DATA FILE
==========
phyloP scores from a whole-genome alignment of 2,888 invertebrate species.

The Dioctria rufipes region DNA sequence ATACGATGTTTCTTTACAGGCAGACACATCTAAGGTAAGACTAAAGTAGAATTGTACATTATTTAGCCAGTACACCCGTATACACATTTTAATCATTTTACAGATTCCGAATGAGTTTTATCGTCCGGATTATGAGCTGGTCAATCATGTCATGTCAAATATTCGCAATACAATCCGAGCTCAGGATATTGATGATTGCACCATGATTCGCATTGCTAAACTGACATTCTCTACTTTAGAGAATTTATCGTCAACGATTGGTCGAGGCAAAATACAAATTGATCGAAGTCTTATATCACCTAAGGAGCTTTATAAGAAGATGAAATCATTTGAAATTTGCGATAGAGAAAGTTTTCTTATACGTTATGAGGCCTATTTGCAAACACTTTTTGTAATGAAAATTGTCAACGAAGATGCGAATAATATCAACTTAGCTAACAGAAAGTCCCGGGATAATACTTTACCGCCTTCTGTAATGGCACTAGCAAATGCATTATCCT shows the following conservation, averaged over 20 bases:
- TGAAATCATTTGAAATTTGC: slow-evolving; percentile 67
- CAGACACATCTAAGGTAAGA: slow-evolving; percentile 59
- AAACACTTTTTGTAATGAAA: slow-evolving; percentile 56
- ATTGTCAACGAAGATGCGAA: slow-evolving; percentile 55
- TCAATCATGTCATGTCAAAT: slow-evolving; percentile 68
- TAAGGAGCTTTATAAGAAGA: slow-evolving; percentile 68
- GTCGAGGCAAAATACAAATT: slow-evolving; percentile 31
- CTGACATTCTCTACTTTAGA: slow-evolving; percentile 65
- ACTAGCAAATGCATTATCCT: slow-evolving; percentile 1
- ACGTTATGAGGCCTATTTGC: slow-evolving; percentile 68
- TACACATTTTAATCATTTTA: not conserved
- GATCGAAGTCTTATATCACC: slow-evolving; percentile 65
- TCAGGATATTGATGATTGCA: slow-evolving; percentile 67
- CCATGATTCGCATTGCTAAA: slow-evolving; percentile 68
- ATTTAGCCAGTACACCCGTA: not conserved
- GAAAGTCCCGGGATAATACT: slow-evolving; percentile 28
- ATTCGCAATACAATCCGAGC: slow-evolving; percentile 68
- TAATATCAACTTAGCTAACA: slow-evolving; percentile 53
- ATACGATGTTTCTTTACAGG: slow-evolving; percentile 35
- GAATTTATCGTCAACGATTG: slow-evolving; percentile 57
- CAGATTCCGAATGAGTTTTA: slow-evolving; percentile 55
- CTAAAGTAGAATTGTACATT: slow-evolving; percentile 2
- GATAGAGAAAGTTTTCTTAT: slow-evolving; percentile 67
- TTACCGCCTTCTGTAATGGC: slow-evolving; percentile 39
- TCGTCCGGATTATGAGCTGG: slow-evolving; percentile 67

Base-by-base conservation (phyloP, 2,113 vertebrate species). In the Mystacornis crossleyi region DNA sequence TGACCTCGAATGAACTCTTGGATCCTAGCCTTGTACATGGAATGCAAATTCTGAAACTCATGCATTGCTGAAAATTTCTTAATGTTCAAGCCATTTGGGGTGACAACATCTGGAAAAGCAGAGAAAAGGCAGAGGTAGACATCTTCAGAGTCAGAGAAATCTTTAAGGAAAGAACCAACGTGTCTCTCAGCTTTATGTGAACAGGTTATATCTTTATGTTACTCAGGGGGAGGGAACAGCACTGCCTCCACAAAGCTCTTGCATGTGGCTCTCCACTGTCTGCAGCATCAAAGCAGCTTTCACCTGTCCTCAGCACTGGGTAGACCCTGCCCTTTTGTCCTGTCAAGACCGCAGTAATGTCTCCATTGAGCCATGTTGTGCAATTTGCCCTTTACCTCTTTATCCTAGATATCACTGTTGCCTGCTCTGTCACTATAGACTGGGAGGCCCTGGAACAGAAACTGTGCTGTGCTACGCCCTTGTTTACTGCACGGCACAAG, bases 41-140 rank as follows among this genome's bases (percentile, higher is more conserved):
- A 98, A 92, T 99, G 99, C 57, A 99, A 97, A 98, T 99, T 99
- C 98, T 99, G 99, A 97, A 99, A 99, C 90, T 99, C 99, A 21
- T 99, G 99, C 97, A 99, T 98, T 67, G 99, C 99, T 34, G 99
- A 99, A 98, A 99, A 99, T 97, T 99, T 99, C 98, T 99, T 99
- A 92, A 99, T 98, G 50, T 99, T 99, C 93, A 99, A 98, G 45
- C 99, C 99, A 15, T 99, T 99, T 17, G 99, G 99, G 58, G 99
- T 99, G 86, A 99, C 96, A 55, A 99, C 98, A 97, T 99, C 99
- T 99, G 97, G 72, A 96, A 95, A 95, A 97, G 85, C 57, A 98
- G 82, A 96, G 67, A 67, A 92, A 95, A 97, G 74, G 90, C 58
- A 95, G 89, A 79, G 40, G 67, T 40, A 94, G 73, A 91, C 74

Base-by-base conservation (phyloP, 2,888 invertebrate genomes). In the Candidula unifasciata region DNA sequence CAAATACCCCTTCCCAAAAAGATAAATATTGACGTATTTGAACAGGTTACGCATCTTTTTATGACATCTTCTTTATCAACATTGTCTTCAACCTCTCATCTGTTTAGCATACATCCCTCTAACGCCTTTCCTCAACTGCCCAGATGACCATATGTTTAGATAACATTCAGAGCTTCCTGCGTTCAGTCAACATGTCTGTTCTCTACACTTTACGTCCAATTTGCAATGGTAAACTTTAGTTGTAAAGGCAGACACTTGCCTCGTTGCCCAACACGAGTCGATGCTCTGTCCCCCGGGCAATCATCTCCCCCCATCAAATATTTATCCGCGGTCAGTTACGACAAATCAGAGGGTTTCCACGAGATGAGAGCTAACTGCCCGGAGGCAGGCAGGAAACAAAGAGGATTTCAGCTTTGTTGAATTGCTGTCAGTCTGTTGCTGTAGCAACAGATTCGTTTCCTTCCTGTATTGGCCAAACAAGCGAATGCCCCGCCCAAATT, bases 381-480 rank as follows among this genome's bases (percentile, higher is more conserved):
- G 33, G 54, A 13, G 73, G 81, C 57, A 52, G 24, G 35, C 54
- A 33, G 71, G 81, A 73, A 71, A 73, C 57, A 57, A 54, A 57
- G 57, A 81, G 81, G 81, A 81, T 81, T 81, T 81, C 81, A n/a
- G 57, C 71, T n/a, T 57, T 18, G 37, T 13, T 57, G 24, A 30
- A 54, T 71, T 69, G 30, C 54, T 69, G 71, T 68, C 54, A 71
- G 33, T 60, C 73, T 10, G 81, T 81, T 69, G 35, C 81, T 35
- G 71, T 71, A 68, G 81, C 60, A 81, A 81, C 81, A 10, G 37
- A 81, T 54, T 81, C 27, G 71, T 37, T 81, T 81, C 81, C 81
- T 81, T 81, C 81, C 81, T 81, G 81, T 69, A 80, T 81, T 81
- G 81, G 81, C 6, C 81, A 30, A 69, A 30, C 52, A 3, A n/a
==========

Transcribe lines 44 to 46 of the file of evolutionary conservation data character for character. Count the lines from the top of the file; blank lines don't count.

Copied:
- A 54, T 71, T 69, G 30, C 54, T 69, G 71, T 68, C 54, A 71
- G 33, T 60, C 73, T 10, G 81, T 81, T 69, G 35, C 81, T 35
- G 71, T 71, A 68, G 81, C 60, A 81, A 81, C 81, A 10, G 37